David Luban helped invent the field of legal ethics some years ago; Legal Ethics and Human Dignity provides an opportunity to assess how it has developed. By way of both homage and critique, I offer three comments on central issues that the book raises: the nature of the moral foundations of lawyers’ ethics; the relation of legal and ordinary moral norms in legal ethics decisions; and the relation of ethical norms and organization.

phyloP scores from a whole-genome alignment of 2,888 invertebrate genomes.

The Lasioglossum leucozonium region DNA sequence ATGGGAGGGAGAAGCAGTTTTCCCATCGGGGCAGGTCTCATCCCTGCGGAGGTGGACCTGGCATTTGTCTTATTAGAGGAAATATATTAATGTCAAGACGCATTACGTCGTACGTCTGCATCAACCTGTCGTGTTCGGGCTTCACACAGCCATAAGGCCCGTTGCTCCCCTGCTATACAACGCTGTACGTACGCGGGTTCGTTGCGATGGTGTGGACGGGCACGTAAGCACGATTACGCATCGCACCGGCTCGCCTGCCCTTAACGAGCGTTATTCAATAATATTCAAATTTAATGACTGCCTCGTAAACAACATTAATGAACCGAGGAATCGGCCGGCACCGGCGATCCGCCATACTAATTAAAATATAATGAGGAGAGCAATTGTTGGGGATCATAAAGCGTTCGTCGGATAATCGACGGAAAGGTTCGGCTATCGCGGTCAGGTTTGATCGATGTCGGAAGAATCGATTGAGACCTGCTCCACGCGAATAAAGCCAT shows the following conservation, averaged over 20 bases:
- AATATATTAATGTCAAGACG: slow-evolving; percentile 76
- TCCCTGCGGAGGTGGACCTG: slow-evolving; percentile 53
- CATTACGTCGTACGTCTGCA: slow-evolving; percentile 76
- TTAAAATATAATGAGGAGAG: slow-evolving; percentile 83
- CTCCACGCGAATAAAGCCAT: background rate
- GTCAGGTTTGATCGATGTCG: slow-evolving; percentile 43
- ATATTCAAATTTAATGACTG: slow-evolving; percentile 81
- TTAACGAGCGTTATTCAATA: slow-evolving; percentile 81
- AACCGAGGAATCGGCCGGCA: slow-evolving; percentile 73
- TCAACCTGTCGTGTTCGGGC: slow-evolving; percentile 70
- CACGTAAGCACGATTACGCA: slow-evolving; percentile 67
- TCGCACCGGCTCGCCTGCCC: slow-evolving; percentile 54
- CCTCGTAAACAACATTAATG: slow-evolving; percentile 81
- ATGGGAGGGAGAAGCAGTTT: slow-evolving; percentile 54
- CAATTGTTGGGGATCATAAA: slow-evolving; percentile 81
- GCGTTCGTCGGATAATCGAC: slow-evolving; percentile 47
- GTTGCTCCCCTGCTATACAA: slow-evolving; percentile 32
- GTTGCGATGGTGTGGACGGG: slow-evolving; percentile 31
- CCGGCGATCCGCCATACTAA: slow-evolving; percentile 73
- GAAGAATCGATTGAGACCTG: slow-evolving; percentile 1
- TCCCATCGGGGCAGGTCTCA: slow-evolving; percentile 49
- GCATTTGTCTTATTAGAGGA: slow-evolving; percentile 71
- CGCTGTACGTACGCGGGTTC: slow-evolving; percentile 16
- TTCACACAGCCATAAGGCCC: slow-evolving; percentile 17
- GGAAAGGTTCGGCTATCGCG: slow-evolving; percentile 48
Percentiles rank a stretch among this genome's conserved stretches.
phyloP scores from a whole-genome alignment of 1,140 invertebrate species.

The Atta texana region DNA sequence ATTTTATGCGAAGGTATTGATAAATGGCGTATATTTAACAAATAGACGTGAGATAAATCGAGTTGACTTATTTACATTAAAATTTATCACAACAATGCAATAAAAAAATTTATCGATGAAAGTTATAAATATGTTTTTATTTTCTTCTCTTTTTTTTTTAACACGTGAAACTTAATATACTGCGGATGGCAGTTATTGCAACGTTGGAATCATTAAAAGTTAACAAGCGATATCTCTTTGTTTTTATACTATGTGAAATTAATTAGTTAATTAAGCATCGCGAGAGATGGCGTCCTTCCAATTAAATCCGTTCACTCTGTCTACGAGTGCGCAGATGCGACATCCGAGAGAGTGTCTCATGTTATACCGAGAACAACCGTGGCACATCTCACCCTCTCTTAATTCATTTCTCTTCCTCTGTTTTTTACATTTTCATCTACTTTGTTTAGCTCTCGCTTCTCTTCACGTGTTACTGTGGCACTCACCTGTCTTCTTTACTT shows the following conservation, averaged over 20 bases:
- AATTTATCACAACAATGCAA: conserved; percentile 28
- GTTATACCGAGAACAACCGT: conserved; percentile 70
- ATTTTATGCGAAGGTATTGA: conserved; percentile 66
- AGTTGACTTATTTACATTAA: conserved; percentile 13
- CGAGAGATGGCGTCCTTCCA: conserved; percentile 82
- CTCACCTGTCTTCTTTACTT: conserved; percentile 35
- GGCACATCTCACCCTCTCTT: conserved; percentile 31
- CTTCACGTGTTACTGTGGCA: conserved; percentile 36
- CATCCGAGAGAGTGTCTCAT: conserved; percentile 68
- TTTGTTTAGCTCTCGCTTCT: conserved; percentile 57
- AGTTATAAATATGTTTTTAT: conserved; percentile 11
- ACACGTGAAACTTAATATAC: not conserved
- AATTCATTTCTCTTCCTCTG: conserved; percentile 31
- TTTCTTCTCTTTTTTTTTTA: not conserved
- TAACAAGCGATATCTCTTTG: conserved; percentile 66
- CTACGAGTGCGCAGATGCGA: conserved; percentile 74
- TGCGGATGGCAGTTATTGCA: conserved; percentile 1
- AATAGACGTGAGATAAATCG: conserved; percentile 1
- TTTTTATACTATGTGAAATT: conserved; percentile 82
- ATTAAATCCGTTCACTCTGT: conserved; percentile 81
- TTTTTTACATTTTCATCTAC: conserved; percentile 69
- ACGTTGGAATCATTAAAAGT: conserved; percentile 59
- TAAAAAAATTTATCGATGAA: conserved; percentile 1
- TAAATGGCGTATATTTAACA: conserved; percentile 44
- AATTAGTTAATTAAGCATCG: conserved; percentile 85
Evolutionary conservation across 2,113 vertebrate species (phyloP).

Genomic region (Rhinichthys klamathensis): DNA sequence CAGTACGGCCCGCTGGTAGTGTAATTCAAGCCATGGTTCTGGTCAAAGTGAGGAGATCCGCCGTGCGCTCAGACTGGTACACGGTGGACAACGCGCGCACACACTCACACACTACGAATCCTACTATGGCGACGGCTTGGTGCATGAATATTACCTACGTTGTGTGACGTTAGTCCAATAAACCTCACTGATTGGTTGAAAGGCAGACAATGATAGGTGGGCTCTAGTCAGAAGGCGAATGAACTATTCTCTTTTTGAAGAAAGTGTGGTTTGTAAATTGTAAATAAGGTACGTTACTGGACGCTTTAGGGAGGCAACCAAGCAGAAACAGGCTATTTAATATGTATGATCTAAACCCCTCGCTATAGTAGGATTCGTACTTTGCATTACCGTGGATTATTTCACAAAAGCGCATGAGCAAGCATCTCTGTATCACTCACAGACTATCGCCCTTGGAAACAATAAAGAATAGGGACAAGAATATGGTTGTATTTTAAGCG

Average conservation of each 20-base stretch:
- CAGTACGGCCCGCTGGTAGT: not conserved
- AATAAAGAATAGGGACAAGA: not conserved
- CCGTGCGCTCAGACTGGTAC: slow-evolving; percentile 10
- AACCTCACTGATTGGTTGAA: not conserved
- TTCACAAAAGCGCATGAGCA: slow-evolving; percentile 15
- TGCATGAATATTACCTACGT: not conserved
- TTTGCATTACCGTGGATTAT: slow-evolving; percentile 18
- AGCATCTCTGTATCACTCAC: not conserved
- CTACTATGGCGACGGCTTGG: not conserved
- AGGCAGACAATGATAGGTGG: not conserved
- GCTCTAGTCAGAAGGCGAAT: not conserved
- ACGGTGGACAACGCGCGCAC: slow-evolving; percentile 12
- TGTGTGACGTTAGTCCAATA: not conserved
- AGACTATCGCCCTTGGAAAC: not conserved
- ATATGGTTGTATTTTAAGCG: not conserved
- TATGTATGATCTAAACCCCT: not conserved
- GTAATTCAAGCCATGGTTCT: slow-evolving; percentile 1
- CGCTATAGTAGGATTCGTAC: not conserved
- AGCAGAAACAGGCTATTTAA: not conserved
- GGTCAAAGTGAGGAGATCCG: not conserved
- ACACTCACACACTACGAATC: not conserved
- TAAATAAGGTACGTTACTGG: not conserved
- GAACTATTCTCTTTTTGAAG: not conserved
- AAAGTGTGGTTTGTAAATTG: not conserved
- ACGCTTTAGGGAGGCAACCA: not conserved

I associate the issue of moral foundations with the past because modern academic discussion of legal ethics began with this focus. The relationship between law and morals is a more recent focus. I
predict, and hope, that the organizational focus will become dominant in the future. Legal Ethics and Human Dignity reflects this trajectory of preoccupation. The moral foundations discussion briefly resurfaces in the book in an exhausted state. The book brilliantly advances the discussion of law-and-morals in a way that makes it seem as if the subject had been brought to a close. The need for an organizational focus is a central implication of some of the most powerful parts of the book.
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